1.3 Rationale for the proposed method and outline

Despite the popularity of pair matching in the medical literature, there are some serious difficulties in its practical implementation, as highlighted by Austin [13], Hill [20], Stuart [21], and Hansen [22].

First, variance estimation for the pair matching estimator is a challenging task. Complicated correlation structures between and within pairs are introduced by the matching algorithm and by the fact that all the PSs are estimated with error from a binary regression. There is still debate on whether a paired or unpaired analysis is more appropriate for estimating the variance of the pair matching estimator [13, 20, 21]. The source of the problem is the complexity of the asymptotic distribution of the matching estimator [23, 24]. For a specific form of matching with replacement, Abadie and Imbens [25] proved that failing to adjust for the uncertainty in the estimated PS introduces bias in variance estimation. Theoretical results on other types of matching, including pair matching, remain unavailable.

Second, in practice covariate balance is checked by the standardized difference of each covariate after matching [13]. The PS model needs to be reformulated repeatedly until the standardized difference is close to zero [18]. Since the standardized difference can never be zero due to random variation, it remains a question how small its absolute value needs to be for the data analyst to stop reformulating the model and claim that the observed standardized difference is caused by chance and not by systematic imbalance. Some investigators have proposed that the standardized difference should be within 10% for all covariates [17]. Ho et al. [4] recommended tighter thresholds for covariates that are prognostically more important. These criteria are rules of thumb and there is room for improvement. For example, it is plausible that the optimal threshold for the standardized difference should decline with increasing sample size as greater precision becomes feasible.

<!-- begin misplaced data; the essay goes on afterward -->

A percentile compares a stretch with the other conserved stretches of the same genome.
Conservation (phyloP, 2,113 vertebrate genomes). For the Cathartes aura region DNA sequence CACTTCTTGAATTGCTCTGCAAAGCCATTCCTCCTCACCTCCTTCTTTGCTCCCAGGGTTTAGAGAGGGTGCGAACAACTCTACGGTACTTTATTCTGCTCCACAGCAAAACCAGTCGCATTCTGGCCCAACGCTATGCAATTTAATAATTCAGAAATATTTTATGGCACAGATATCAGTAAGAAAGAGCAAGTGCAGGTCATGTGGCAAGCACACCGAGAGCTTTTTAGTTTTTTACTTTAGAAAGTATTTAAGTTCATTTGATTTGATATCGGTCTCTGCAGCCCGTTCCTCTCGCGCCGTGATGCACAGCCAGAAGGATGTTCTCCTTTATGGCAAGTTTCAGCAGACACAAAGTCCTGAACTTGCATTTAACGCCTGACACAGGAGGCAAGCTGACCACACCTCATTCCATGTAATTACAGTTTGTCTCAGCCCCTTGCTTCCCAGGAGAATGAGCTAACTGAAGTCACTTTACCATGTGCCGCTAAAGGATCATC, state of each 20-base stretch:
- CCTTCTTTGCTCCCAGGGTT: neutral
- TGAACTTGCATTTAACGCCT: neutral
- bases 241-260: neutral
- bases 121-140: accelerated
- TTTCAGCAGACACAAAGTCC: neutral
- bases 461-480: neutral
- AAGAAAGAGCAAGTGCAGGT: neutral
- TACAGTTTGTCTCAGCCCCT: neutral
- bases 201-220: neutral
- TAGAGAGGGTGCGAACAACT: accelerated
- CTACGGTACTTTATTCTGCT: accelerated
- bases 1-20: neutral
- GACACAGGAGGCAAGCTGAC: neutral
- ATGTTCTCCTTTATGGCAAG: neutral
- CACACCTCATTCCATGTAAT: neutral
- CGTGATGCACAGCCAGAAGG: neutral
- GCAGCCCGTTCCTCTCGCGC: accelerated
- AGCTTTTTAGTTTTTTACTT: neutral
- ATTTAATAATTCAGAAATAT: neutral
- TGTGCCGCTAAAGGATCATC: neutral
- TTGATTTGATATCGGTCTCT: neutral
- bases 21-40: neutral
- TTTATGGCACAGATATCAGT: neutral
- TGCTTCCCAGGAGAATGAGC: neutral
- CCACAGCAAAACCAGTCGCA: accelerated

In this article, we propose a weighting approach for PS analysis, which, unlike other weighting approaches, has approximately the same estimand as the pair matching estimator. In contrast to pair matching, theoretical analysis of the weighting method is relatively straightforward. This allows the formulation of a rigorous theoretical foundation which can be used to guide the practical implementation of the weighting estimator and avoid the aforementioned difficulties with pair matching. Since the proposed weight provides a direct analog to pair matching, we call it the matching weight (MW).